Yeah, I'm trying to figure out what the themed games are going to be. Maybe who can wear the shortest shorts -- my shorts that I wore in Sleepaway Camp are back in fashion for women. I think I was a trendsetter. That's what I'm thinking. I set the basis for the short jean shorts. I remember I played a concert for Halloween where I dressed as Ricky, as zombie Ricky, and these girls actually cut my jeans off while I was onstage.
I think short-shorts will be one. Maybe we can have a swear-off to see who can rip each other the hardest. There also has to be the obligatory cowboy hat. I would not be averse at all to people doing a little transgenderism -- not to give it away to anybody! [Laughs.] A little homage to Aunt Martha, who actually was a woman, but many were not sure.
She definitely had a weird vibe going on, for sure.
Can you imagine the expression on my face that day? That was the first day of shooting, and she walked out of makeup and I'm like, "What?" I'd never acted in anything, and here I am and this thing straight out of hell comes up and starts calling me her son. I'm like, "Oh, my god..."
Sounds like a great first day on the job...
Yeah. There are so many camp things... we can do leg wrestling. I don't know if you ever went to camp, but I did. There's a million different games you can play. There won't be a speed boat.
Then afterward, there's a Q&A as well?
Yeah, there's a Q&A. It's always a lot of fun. You start out with similar questions, but somebody always has some weird questions. The Q&A, generally there's some stuff where they're like, "Really?" Both Felissa and I tend to be pretty open about this stuff. You only get to live once.
What's a question you get every time, without fail?
Let me think ... they always ask, "Are those your hands [in the kill scenes]?" And they were. I did all the killing scenes. Felissa's hand's were too feminine. You can look for a mole on my right hand, that I still have. That's the tell. That's the question that I always, always get. That's generally followed by, "Were those your clothes?" [Laughs.] The third one is, "Are you gay?" That's one of the the first things that comes up on a Google search: Is Jonathan Tiersten gay? Which I think is hysterical, I love it. I have many, many delightful gay friends and I'm totally happy with that. I like to consider myself an honorary gay, at least in my fashion.
There's certainly some fashion-forward looks in the film that wouldn't look out of place in a pride parade.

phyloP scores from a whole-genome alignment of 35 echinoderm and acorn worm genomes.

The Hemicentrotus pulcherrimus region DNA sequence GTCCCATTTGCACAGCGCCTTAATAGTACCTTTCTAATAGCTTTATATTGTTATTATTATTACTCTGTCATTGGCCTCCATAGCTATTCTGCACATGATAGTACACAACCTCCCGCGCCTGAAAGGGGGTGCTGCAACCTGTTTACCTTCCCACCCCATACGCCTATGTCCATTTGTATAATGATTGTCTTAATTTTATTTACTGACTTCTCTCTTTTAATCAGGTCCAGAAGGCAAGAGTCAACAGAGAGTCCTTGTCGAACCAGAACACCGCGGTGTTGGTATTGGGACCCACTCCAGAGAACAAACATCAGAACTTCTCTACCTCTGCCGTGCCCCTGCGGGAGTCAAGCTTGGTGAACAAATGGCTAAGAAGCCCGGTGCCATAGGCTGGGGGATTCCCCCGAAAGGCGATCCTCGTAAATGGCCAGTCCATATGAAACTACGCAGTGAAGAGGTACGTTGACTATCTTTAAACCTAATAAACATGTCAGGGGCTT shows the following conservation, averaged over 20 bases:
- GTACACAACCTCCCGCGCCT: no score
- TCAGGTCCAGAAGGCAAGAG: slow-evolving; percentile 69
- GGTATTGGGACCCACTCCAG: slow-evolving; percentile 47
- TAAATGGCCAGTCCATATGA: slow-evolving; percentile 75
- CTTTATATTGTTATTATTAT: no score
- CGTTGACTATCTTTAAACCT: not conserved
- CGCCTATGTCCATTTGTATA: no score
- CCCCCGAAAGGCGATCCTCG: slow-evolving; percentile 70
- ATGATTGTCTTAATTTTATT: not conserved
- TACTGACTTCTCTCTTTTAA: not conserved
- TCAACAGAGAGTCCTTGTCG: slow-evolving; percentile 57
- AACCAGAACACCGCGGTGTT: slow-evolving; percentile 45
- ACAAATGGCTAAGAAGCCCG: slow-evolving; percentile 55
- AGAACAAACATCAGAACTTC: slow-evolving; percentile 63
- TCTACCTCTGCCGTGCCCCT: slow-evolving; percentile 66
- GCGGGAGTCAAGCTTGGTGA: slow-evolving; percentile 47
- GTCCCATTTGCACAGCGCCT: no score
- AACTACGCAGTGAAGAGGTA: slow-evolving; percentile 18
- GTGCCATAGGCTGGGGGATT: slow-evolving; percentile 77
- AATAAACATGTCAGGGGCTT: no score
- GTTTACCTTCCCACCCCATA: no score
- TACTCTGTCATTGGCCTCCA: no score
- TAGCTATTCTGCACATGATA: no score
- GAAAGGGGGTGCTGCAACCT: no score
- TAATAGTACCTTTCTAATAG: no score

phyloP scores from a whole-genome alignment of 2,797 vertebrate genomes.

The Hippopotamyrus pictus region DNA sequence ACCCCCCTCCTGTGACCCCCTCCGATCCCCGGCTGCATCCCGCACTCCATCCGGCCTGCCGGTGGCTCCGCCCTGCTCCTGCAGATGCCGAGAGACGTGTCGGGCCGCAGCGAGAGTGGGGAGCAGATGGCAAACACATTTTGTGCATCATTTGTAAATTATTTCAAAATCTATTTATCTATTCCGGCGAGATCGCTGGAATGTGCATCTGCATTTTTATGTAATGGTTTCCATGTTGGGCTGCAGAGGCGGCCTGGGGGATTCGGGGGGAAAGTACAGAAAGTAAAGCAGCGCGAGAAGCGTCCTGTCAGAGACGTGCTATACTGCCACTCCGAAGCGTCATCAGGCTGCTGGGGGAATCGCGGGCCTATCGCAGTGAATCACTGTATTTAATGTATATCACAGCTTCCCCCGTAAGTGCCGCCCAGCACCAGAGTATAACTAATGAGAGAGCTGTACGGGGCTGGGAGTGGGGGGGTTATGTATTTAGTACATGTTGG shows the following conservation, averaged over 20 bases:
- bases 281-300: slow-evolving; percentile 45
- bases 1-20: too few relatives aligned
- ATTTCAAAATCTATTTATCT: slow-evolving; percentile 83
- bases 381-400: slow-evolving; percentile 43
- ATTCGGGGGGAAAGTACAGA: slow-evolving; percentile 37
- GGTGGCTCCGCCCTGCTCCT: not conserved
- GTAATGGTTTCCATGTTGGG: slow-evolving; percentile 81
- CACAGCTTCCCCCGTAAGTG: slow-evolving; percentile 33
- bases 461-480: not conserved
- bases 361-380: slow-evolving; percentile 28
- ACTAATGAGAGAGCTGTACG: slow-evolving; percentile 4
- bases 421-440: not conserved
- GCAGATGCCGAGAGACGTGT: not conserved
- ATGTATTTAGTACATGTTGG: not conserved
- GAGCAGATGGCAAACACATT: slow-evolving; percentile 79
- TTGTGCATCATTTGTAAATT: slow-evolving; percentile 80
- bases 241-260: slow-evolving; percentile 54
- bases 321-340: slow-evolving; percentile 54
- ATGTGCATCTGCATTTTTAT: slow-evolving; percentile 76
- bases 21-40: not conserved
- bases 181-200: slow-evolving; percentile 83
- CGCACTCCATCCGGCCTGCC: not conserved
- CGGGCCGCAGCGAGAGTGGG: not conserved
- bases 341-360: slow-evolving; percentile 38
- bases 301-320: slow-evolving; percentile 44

No, not at all. That mostly was my wardrobe, I'll have you know. My mom used to warn me that I was going to get raped in New York City, because I would wear those denim jeans. People would ask me, "Was the ending freaking you out?" and I'm like, "My mother told me I was going to get raped. You can't weird when you already have weird." My life was insane. You're going to get raped? That's what she said, not like sugar-coating it or anything. I'm like, "Hey, good morning."
You mentioned that you used to be down on the film, but it seems like now you're much more enthusiastic about your involvement in the film. Is that correct?
Oh, yeah. It's such a good thing. It's so silly, because I was so prideful for so many years that I would basically denied being in it. I would lie about it and say I wasn't in it. I feel absolutely lucky to be involved in something that continues to grow. The thing I would say about Sleepaway Camp is that if it were about the shocking ending, you wouldn't have people who've watched it bunches of times. The thing about it, that makes any good movie, is relationships. Ricky and Angela are interesting characters and people love them.
I always say, "How many horror films have such a benevolent antagonist as Angela?" That's what's so phenomenal about it, and I think that's the allure of it. It's really what camp is like. I went to summer camp. There's that whole Lord of the Flies thing. I've gone from being the Ricky-type kid to being the Mozart-type kid in a year -- puberty will do that to you.
I'm honored to be known for it, and I understand that I have a certain responsibility to it. It's so fun and I'm just enjoying it.
As a character question for you, does Ricky know that Angela is actually a boy? It seems like he'd have to...
My honest answer is, I think so, but I'm not sure. I think he knows. It doesn't matter that he knows, his whole life is based on protecting Angela, which is what came back in Return to Sleepaway Camp. The rest of his life is a crumbling POS. They show that in Return to Sleepaway Camp. His anger issues are so out of control he has zero quality of life. Can you imagine being married to Ricky? It's cute when you're a little kid, but as you get older that's not so cute.
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I think Ricky knows whatever ends up being the bizarre truth. I think he's in love with his cousin, and he doesn't care if she's a boy or a girl. That's also one of the more positive messages of the film. It's why so many LGBT people flock to it.